Witnesses to the tour consistently comment on the joyous festival experience of each public outing. The halls were packed to the rafters with people soaking in every word of Stern with breathless enthusiasm. The audience would clap, laugh and react instantly to every Stern gesture, translated witticism and telling point.
The success of that visit (and others such a Vladimir Davidovich Ashkenazy ) to China has inspired an efflux of outstanding Chinese musicians, actors and artists onto the world stage.
International composer, conductor Chinese-American Mr Tan Dun is one of many Chinese luminaries who have emerged onto the music scene in modern times. He has earned widespread attention after composing the score for Ang Lee’s Crouching Tiger, Hidden Dragon (2000), for which he won an Academy Award, a Grammy Award, and a BAFTA Award. Tan Dun will appear with the MSO in Melbourne in April as part of MSO’s East Meets West series of concerts.
Other Chinese luminaries include Stern protégé, cellist Wang Jian, pianists Yuja Wang and Lang Lang, and many more Chinese personalities have contributed to the world of classical music.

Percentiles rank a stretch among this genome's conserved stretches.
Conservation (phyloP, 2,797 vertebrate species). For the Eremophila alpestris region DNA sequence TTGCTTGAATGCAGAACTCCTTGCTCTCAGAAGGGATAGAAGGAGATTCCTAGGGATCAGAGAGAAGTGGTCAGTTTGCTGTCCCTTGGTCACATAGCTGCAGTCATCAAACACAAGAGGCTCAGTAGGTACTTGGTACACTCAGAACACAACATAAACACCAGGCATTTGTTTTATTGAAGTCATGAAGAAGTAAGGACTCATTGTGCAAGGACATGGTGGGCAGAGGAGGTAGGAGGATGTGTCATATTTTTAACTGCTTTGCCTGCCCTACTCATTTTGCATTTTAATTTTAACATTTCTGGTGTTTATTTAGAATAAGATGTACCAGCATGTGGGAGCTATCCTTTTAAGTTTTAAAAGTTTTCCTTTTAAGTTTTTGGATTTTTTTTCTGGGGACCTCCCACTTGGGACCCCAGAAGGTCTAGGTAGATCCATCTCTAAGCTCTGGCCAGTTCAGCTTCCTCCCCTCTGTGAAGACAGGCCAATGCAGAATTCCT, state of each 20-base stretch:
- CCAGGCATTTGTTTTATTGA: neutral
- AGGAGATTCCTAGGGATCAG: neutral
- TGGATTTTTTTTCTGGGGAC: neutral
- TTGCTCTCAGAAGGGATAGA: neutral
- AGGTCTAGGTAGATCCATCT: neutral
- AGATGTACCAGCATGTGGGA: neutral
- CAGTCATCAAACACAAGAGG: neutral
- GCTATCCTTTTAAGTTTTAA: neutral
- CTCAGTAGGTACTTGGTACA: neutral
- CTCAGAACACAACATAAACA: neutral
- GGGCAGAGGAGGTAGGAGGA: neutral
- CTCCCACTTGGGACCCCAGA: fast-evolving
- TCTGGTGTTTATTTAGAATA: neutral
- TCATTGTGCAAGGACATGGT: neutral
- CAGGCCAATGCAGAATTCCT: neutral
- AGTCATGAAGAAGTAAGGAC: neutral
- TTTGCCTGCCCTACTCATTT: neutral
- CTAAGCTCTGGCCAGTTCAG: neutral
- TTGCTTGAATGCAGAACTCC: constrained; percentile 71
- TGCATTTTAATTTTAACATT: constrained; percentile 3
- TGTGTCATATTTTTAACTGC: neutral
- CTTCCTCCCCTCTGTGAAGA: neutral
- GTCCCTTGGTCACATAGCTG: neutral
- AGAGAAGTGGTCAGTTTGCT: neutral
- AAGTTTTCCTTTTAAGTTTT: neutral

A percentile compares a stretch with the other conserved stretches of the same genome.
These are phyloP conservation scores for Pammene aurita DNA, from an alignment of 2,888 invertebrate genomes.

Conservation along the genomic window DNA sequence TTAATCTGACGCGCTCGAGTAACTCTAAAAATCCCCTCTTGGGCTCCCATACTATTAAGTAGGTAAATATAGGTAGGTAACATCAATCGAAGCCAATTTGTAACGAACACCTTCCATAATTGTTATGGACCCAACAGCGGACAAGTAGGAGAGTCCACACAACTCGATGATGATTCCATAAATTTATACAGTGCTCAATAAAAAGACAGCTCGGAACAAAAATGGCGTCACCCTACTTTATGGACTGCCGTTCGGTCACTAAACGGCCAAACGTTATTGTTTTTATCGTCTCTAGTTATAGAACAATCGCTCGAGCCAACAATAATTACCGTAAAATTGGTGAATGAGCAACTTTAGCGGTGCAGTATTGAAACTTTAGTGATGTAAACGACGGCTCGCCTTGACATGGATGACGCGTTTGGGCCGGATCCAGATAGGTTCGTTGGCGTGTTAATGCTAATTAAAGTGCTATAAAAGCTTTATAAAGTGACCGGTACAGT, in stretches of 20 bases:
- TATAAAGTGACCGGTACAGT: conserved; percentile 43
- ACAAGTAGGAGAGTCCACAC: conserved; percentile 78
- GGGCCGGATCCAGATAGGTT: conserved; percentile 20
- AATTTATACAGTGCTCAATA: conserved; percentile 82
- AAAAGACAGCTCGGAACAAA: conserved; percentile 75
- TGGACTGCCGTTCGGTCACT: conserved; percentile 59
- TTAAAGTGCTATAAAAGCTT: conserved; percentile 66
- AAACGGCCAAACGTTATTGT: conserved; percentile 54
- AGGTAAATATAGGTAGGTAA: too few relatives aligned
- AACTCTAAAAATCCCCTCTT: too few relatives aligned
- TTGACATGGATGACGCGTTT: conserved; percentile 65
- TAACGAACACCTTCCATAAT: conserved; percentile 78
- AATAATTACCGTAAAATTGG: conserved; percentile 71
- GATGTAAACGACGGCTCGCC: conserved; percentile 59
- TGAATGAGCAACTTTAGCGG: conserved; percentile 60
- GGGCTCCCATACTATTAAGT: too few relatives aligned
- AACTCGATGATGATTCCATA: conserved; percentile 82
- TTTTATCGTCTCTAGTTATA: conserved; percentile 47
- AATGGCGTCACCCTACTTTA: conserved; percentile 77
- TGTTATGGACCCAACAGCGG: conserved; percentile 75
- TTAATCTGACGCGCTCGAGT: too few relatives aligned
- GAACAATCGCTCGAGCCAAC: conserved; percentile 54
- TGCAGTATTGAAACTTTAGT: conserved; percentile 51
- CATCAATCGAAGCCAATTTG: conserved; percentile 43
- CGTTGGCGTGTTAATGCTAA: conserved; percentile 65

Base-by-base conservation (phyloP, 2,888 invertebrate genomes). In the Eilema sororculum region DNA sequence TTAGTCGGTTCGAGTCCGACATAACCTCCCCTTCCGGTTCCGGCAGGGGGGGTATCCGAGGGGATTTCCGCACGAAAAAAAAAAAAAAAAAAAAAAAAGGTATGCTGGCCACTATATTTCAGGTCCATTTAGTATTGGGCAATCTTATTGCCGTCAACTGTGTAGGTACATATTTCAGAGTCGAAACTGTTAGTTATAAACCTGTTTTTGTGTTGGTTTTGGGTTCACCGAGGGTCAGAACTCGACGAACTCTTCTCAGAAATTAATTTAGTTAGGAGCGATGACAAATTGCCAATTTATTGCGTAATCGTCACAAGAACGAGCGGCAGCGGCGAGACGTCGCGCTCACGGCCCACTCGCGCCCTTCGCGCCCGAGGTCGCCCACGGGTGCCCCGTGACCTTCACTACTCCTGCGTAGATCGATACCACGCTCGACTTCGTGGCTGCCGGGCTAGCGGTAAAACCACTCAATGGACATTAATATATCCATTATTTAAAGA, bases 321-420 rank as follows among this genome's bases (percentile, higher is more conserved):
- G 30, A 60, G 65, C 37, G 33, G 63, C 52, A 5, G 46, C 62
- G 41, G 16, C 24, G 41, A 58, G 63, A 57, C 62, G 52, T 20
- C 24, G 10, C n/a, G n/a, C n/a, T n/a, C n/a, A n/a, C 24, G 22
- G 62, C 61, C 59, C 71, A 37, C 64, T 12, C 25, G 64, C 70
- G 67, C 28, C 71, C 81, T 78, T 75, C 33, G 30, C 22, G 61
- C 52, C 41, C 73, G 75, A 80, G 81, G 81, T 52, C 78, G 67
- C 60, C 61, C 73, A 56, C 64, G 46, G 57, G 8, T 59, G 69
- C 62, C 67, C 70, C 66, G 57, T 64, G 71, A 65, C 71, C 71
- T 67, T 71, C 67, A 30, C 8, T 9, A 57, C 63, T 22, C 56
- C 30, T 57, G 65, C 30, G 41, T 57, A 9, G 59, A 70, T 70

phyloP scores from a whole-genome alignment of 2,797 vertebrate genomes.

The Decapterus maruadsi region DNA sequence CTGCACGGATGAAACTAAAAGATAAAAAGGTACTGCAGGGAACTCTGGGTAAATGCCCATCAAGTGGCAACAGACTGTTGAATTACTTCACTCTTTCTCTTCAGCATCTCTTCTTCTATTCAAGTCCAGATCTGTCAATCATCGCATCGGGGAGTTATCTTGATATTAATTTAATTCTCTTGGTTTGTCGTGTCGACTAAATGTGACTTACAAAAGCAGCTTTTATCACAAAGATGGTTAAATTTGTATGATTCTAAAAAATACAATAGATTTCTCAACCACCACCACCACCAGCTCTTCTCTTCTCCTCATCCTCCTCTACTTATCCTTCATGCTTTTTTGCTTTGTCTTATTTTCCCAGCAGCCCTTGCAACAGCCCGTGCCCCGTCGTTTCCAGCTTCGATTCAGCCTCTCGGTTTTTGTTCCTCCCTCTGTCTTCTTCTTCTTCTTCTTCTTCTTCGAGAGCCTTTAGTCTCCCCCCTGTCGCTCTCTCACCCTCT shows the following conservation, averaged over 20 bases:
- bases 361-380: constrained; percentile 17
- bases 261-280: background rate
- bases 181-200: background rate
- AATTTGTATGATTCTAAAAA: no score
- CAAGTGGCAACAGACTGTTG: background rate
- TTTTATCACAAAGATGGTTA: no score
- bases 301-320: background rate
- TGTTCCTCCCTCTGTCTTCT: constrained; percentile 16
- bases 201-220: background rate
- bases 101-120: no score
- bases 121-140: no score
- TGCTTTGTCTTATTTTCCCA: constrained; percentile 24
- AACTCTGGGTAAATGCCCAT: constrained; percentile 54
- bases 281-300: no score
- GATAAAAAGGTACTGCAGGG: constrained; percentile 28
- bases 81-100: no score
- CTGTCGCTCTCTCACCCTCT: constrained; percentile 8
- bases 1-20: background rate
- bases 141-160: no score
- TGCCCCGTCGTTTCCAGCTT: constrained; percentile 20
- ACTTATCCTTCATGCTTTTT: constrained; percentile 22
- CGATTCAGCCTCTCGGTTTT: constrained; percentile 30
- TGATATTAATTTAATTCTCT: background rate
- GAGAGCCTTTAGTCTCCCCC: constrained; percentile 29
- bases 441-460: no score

But what was it like to be in Sterns’ presence and have his undivided attention during those three weeks? Isaac Stern’s gift to all students and music lovers, not just to Chinese, was his ability to communicate his profound commitment and understanding of classical music at its most sublime level. He did not visit China with the attitude of prima donna western violinist. He came to share his love of music and gently suggest at the most delicate of moments how to “see” classical music in different and unexpected ways. Isaac Stern’s family accompanied him on tour, and his son, David, offers perhaps the best commentary on his father’s influence on that generation. “For our family, music was a kind of faith that shaped our whole way of thinking. My father went as a listener rather than a performer. He regarded his fellow Chinese musicians with equal respect as fellow professionals.” What Stern got at every concert hall, gymnasium, restaurant, and the public forum was a thunderous enthusiasm and a real hunger to absorb Stern’s boundless knowledge of western music, western philosophy, and his clever expositions on musical performance.